3. Assign a mentor or buddy. A new team mentor may greatly benefit from a peer mentor, someone who can help them adapt to the culture and to who they feel safe and connected (this is also a great way to train your people for management-level roles). This mentor will work with them on any training/onboarding assignments leaving them free to focus their time and energy on connecting with their manager on building success within the work you hired them for. 
  4. Get rid of job descriptions and adopt performance profiles. It’s not semantics, job descriptions are static “descriptions” of what you want an employee to do. Performance Profiles set expectations. They outline what success looks like, and define time frames, and mile markers. Performance Profiles also allow for change, growth, and development. As an employee grows in their career and role, they will take on more responsibilities. Duties will likely shift, and Performance Profiles give space for this to take place. 
  5. Offer training and development opportunities through an intentional career path. Employees want to know that their employers are investing in their success. Targeted training and development initiatives are like rest stops and sandwich breaks along the career road trip. They refuel, re-energize and equip employees for the next stage of the journey (or any potential detours/reroutes that need to take place). Continued investment is essential for any relationship. Give your employees a career path or someone else will. (Our Titus U team offers several Learning & Development sessions that provide learning solutions that last the long term.)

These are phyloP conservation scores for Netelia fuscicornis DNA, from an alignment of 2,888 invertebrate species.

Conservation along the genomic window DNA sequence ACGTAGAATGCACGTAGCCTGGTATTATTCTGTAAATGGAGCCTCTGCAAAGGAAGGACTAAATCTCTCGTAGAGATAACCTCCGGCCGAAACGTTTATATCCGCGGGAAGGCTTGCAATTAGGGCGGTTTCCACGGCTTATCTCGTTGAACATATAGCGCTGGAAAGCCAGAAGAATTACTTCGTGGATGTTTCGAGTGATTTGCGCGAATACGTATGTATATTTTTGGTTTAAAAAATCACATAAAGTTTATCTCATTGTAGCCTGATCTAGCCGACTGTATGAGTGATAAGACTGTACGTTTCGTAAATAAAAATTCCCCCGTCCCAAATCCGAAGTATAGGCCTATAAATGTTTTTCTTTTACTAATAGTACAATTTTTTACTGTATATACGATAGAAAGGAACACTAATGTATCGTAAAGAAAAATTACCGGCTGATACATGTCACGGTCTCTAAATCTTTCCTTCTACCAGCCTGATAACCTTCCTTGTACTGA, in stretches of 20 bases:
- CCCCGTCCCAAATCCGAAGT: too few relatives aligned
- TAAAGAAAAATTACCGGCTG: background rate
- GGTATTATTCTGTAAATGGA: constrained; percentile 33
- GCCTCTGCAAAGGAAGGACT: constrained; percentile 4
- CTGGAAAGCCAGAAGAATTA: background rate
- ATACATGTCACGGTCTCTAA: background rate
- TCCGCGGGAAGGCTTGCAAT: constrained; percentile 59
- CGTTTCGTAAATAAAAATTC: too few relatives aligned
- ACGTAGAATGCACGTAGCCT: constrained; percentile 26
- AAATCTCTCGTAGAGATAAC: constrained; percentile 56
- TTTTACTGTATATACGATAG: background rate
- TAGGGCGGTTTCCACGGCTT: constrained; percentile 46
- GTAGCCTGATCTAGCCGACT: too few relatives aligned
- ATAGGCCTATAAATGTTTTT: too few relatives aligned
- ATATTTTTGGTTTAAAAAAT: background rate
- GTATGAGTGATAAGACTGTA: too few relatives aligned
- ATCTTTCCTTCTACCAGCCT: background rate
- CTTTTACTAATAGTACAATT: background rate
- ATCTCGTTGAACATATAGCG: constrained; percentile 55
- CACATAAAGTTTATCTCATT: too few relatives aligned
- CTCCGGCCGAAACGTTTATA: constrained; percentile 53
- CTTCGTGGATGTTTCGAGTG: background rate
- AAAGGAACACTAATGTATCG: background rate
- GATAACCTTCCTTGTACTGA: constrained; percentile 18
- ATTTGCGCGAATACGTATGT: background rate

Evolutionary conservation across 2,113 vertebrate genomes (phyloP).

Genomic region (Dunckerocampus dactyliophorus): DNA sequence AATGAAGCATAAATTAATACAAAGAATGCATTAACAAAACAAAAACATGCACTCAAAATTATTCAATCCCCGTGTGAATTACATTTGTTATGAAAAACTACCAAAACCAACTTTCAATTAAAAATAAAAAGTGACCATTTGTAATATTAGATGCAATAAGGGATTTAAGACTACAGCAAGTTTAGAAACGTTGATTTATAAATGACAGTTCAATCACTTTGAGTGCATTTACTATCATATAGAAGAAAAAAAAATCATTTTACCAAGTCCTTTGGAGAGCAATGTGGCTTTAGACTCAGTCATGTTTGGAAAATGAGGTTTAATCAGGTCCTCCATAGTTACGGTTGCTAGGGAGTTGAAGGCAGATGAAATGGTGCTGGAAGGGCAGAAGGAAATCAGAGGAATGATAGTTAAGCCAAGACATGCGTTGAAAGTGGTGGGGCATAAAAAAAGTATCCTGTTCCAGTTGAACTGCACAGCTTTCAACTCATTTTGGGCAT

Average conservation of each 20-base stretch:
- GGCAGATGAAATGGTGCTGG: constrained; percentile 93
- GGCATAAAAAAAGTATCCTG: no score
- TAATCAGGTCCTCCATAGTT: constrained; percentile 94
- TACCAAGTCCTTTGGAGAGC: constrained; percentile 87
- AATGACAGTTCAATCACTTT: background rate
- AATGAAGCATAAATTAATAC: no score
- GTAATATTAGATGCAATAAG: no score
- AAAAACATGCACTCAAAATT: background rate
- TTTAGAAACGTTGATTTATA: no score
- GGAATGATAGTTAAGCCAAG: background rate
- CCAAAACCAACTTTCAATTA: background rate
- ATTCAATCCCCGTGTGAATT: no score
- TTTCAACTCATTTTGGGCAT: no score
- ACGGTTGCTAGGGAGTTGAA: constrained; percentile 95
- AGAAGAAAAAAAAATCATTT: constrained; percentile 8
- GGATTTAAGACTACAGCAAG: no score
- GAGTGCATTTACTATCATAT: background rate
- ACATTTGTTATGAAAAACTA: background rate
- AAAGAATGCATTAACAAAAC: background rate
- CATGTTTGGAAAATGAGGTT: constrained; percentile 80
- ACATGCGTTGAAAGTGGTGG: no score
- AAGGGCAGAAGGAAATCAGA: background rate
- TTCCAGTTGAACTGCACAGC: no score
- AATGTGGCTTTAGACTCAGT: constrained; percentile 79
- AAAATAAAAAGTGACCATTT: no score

6. Foster a positive company culture. Fostering a positive company culture is key to growth and success. Show me an employee who can thrive for long in a toxic environment, or even a static one at that. Can you? Culture is one of those unique components that are affected by what happens at the top and at the bottom. A flower that blossoms and blooms must experience the richness of the soil it is planted in as well as the elements it is subjected to. How it processes both of those elements has a direct result on its growth. The integrity of both matching up is essential to creating a great company culture.  
  7. Feedback, feedback, feedback. Good relationships work both ways. You can’t successfully meet a need unless it’s first expressed, then secondly acted upon. Creating an environment where feedback is celebrated, and where action is taken is essential for connection and engagement. Organizations should be open to feedback which can then be used to refine the onboarding process and improve the employee experience… which in turn impacts future hiring efforts. 

Onboarding is a critical process that sets the tone for the employee’s relationship with the organization. By taking the time to invest in a comprehensive and connected onboarding plan, companies can create a positive first impression. Investment in onboarding that includes mentoring, training, and development opportunities set new employees up for success. When you foster a positive company culture and solicit valuable feedback (the culture impacts this) your organization can ensure its onboarding process is continually improving. The result is higher employee engagement, retention, productivity, AND a destination that is exponentially more attractive to future hires. 


Refreshing perspectives and practical expertise from the Titus team.